The parking lot at Holy Innocents’ Episcopal School in Sandy Springs overflowed Friday with hundreds of faculty and students.
Students grouped from preschool to 12th grade stood shoulder to shoulder shouting school slogans as they waited for the new Lower School building to officially be named for Dorothy Sullivan who retired in 2007 after 30 years at HIES.
Diocese of Atlanta Bishop Rob Wright started his own call and response. “Up, In and, Out. Say it again. Up, In and Out!”
“That’s why your school is important because of its upward reach to God,” Wright explained. “This is a place where we still talk about God – that God is good, that God is loving, that God is welcoming, that God is our help and our friend. That God has put the best that God could inside of us.
“So, we reach up, and because we reach up, now we go inward, we go down into all that wonderful compassion that God has put in ALL of us. God has made good stuff out of us and in us and so a place like this is where we teach, and we learn, and we dig and excavate all of this good stuff that God has put in us.
“And then there’s out. Because if you go up and then you go deep in you have to go out. That’s the mark of having God up and in. You go out. You can’t keep it in. That would be selfish. Because God put all this good stuff in us and because God is good, we reach out to neighbors.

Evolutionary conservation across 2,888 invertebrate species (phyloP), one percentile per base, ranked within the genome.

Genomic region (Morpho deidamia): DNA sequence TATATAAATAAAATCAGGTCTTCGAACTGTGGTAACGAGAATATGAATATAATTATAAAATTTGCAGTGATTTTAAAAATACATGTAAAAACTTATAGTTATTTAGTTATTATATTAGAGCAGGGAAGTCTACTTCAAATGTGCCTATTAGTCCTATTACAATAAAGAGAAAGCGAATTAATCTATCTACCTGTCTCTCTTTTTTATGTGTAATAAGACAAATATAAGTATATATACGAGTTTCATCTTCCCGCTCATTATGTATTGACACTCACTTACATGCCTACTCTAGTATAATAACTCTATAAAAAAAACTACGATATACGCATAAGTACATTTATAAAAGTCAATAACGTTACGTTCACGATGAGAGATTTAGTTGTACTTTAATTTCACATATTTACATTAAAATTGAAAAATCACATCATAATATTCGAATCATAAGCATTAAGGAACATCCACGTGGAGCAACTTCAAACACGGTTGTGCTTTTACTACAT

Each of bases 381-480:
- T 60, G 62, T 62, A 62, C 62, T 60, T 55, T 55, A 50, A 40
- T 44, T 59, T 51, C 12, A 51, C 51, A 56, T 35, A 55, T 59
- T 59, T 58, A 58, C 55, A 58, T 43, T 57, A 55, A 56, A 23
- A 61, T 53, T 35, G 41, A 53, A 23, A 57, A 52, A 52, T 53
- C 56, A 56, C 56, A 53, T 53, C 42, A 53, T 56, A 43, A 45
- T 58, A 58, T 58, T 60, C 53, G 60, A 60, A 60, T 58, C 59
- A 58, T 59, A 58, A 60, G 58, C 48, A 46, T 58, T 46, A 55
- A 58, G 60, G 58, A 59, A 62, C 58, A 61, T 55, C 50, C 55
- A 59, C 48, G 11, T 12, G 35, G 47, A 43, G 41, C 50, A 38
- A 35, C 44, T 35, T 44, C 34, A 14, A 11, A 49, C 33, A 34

“So, I love the song we sing here at Holy Innocents’. Draw the circle wide. Draw it wider still. No one stands alone standing side by side. Draw the circle wide keeping God as the still point of the circle. Say Amen!” And like a revival congregation those gathered said “Amen.”
Next, Wright, joined by Sullivan, anointed the building’s sign on the three-story structure with Holy Water from Jerusalem – from Super Soakers.
School officials and fundraising leaders said the building and other additions to the 60-year-old school are part of a $32.5 million expansion and updating approved by the HIES Board of Trustees in 2019.
The new Lower School Building for grades 1-5 replaces a 1970s-era classroom building.
“It’s a massive transition from where we were to where we are now,” Lower School Assistant Principal Jed Dorsey said after the ribbon cutting.
“The building just has a new vibe to it – a new energy. Everyone is excited. It’s bright, has a lot of windows to interact with the exterior, wide hallways, high ceilings, and just all the space that we need and could ask or wish for.”
The building was designed to support new ways of learning for its budding inventors, artists, and explorers. One example is its fully equipped makerspace for kinetic learning and collaboration, where students can tinker, experiment, and create alongside one another.
The building also has a large dedicated common space for student assemblies and performances and an expanded playground where children can slide, climb, swing, build and imagine.
The Lower School opening follows that of a new $18.3 million Upper School Humanities Building in August 2021. That 60,000-square-foot building is also designed to encourage collaboration, innovation, and community with flexible classrooms, state-of-the-art learning common, new instructional technology, and interdepartmental faculty offices.
Another $1.4 million raised by the “Our Time” capital campaign is paying for campus enhancements including new greenspaces and pedestrian pathways, a new cross-country course around the perimeter of the 43-acre campus, improved traffic flow, and strengthened security.
Learn more about the Episcopal Church’s largest parish day school here.